July 3, 1985
We’re getting ready for another Fourth of July at our house. I’ve checked the supply of charcoal, dusted off the flag, found out the time for the fireworks and bought film for the camera and steaks for the grill.
The Fourth has always been one of my favorite holidays. As a child it usually meant a party because my birthday came on the fifth. But as I grew older and birthdays were no longer as important (definitely!) I still enjoyed the holiday more than most. Perhaps its because I don’t have to make lists, spend weeks shopping and hours wrapping gifts that are returned the next day. There are no costumes to sew, no turkeys to stuff, no party dresses to buy. It’s a day to just relax with family and friends.
This year as the news is filled with stories of the hostages the true spirit of the Fourth really comes home. In all the fun of the holiday it is sometimes very easy to forget why we are celebrating. It is even harder to remember those reasons once the glow of the fireworks has left the sky, the charcoal has cooled and the flag packed away.
It’s so easy to forget that this is a special country where we have a say in our government and can vote for our officials. On the local level those officials give long hard hours of their time with very little if any reward.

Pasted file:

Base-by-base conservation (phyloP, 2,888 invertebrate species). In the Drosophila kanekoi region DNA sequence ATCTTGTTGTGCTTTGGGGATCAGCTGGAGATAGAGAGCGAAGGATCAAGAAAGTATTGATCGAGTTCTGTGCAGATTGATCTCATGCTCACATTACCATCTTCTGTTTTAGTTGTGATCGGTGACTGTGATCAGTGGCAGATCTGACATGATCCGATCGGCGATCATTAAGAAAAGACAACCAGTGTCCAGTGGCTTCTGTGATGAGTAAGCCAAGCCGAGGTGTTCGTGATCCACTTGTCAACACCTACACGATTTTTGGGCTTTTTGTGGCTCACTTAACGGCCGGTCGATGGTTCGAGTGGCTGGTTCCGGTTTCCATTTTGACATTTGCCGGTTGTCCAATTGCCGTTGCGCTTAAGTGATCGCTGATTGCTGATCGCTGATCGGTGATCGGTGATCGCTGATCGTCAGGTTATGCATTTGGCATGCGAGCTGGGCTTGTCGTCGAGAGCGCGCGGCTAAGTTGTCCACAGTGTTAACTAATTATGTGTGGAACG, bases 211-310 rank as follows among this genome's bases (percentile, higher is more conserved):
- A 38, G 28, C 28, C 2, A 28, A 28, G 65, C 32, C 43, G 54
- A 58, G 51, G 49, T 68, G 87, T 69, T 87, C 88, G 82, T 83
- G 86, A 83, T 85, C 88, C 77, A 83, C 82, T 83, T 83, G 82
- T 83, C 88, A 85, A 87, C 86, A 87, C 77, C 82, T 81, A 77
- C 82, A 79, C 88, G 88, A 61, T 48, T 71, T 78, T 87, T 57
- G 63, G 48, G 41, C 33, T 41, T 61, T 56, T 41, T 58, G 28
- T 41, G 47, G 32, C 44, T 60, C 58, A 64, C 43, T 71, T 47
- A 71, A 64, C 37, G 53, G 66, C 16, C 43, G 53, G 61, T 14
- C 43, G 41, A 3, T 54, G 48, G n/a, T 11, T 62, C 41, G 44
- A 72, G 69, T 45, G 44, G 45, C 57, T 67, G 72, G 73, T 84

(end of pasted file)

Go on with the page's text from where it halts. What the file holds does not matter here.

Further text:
One of my jobs at the newspaper is to cover meetings. On thing I’ve learned over the years is that very few of the voters are interested in what their elected representatives are doing. Week after week, month after month I sit a meetings that often have no audience except for newspaper reporters.
Once in a while a group or even a large crowd will show up. They usually have a specific problem which they want solved immediately, if not sooner. Frequently they remind me of my children. They raise their voices, occasionally even stamp their feet, but rarely do they listen to what their officials are trying to say. They often leave their manners at home as if there is no need for them in government.
So often the complaints are about roads that are not controlled by the local government, involve personal disputes with neighbors (not a municipal issue), or are minor requests which could have been answered with a simple phone call. Members of councils, zoning boards, school boards and commissioners are accused of playing favorites when in reality they are only following the law. You can hear veiled threats about the next election, but any experienced politician knows that when it comes time to find candidates for local office most of those in the audience will not be found.
Patriotism is easy on the Forth of July. To those who practice it day after day at council, school board, park commission, library board or whatever public office needs filled – Thank you.